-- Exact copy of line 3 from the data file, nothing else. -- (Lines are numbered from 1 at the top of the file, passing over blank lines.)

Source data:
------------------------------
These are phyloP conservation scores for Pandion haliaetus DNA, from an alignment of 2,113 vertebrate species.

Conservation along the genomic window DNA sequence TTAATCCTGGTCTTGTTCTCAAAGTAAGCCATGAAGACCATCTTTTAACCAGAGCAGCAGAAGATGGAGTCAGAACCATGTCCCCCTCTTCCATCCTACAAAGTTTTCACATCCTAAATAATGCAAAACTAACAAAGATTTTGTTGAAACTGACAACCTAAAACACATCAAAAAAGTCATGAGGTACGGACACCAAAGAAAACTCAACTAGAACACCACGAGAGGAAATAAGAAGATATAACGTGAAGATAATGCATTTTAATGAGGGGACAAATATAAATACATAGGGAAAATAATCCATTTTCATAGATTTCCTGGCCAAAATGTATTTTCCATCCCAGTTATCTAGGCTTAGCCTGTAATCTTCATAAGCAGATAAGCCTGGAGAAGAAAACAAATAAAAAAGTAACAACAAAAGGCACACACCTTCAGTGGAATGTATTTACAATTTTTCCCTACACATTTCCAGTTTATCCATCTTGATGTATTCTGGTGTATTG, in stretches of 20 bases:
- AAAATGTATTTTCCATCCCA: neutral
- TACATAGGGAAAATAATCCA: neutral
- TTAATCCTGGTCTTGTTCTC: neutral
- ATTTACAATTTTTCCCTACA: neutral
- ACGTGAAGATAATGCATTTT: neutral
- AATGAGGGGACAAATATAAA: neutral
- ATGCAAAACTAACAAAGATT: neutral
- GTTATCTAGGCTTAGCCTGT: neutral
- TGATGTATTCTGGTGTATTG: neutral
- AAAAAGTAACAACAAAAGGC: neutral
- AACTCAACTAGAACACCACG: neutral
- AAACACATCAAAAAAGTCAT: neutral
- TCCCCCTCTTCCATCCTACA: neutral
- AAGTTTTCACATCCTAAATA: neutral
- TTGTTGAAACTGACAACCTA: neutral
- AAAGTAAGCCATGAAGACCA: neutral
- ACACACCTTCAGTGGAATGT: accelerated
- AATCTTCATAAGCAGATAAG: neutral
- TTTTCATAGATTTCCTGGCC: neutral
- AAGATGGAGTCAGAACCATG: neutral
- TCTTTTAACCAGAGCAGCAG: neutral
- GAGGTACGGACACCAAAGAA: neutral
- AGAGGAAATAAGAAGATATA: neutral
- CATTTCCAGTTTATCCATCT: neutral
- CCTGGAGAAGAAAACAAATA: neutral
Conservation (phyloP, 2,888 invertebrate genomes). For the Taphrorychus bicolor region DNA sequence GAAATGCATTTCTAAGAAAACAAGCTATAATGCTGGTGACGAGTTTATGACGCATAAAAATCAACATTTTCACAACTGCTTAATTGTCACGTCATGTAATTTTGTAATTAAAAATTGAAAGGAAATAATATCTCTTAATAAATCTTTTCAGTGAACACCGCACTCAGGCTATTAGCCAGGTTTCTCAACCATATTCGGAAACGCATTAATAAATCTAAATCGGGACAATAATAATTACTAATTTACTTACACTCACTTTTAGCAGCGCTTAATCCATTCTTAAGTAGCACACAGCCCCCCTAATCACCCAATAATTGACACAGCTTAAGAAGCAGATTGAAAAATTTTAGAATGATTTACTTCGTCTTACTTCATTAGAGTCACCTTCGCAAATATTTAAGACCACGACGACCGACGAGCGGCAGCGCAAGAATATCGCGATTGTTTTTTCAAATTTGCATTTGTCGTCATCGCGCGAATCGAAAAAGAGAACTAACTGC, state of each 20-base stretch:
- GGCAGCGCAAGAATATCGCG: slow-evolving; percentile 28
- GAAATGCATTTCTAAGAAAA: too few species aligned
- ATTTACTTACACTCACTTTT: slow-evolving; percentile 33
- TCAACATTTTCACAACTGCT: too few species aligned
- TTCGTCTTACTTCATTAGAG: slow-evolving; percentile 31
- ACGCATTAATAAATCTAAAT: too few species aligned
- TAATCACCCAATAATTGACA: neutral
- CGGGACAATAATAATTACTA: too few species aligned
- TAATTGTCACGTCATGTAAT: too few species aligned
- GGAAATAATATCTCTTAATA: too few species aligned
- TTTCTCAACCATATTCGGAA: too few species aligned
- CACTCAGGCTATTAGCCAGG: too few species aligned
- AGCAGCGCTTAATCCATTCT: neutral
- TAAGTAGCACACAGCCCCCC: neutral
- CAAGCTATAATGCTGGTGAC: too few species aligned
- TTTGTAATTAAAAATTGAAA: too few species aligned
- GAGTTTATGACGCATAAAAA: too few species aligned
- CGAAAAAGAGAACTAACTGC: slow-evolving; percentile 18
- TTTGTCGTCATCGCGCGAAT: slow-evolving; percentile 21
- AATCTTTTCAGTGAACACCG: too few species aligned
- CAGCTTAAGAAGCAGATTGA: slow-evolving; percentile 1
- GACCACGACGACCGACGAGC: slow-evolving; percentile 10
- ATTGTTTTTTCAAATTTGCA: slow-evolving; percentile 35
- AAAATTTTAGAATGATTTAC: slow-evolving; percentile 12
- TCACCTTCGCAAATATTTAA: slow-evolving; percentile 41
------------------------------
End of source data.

- AAAATGTATTTTCCATCCCA: neutral